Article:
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Does the number of shares matter for a company to go public?

Suppose a company ABC went public and the initial valuation of the company shares to be sold stands at \$5000. Now, it can sell 1000 shares worth \$5, or 500 stocks worth \$10. Which one should Company ABC choose?

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    $\begingroup$ Of course it matters. Lyft recently sold 37,500,000 shares at \$72 each, raising \$2.7 billion. If they had chosen to only sell one share, that share would need to be worth \$2.7 billion, which is clearly impractical. $\endgroup$ – Chris Taylor Apr 2 at 10:44
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    $\begingroup$ Empirically, companies in the US tend to have an IPO price between \$5 and \$50, and the number of shares sold is determined in conjunction with the valuation sought, to give a price in this range. In this sense Lyft's IPO price was unusually high. $\endgroup$ – Chris Taylor Apr 2 at 10:53
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IPO valuation is super sophisticated. There is usually a Managing Underwriter, who has a team of analysts/asset pricers/investment bankers/lawyers/etc. with complicated terms and they go and value a company. They usually take control, assess and decide what share price is "suitable" for the company to go public. This team usually takes 7% commission and they love high-valuation companies with high risks.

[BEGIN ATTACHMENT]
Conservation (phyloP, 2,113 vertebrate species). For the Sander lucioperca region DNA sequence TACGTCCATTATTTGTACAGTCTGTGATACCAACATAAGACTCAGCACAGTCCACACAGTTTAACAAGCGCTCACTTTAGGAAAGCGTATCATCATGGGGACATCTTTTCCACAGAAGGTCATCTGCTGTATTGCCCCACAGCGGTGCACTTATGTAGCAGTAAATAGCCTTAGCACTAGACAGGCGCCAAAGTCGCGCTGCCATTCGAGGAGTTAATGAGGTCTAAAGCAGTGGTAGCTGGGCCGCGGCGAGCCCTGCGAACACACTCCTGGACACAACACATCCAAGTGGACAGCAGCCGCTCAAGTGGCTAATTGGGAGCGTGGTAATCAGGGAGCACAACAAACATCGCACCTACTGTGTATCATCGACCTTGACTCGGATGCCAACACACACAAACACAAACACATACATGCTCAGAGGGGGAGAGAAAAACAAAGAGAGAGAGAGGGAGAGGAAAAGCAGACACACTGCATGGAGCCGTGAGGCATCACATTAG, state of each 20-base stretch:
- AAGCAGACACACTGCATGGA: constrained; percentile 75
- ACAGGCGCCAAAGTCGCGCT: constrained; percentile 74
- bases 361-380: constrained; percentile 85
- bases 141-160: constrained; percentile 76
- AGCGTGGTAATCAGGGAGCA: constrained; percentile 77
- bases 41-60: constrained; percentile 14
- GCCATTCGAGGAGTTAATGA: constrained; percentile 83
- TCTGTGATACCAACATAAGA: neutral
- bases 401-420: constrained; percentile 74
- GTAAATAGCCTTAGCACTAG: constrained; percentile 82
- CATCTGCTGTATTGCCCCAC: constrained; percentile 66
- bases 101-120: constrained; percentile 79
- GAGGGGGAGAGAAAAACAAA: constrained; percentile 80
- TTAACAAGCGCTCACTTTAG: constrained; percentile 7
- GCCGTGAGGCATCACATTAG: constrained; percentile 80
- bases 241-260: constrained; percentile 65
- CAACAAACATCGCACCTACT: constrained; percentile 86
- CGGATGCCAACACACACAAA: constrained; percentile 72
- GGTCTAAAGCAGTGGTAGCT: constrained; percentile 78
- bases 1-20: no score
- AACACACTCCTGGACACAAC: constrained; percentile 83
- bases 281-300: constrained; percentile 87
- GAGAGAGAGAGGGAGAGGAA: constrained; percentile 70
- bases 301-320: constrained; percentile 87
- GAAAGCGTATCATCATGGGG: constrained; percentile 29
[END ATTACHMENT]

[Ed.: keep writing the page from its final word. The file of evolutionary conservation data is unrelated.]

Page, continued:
Example of $LYFT by Chris in the comment is just fantastic and here is LYFT ratings by analysts:

Apr-02-19 Initiated Seaport Global Securities Sell $42

Apr-02-19 Initiated Cross Research Buy

Apr-01-19 Initiated Guggenheim Neutral

Apr-01-19 Initiated Consumer Edge Research Neutral $73

Reference: LYFT Rating by Analysts

IPO LYFT Loss

Reference: IPO Prospectus for LYFT

LYFT has $43 net loss per share. Basically, these types of companies go public to reduce the risks and they will keep going down to a 52-weeks low, due to so much debts that they hold. There is usually a 6 months lock-up period that they cannot sell their shares. For such company, you cannot set a $5 per share price because the company can become prone to bankruptcy. They usually double or triple that net loss price and send it "public".

$10-$20 is a good price range for high caps. However, a high-cap company has to be super healthy to go through such price range, such as Facebook which IPOed at $19 and doubled to $38 in the first quarter.

Another factor you might consider is the size of company, amount of money they want to raise and ratio of desired capital to market cap:

  • High Market Cap

  • Mid Market Cap

  • Small Market Cap

There are also many investing/trading factors to consider such as sector, industry, market competition, stock competition, exchange market, share float, debt to equity ratio, earnings per share, earnings per employee, assets/liabilities ratio and so many other factors/ratios that are important.

IPO share price also depends on the company's business strategy, if they want to be super public or just public. Companies that like to be super public are always in Media such as FAANG.

This book might be helpful for you to take a look.

\$5 Share Price

$5 is a high risk price, because it can easily drop to $1-$2 and many investors are just not fond of such prices.

\$10 Share Price

$10 is fine, which can drop to higher single digit ($5-$9).

In sum, IPO share pricing depends on so many financial, technical and strategical factors.

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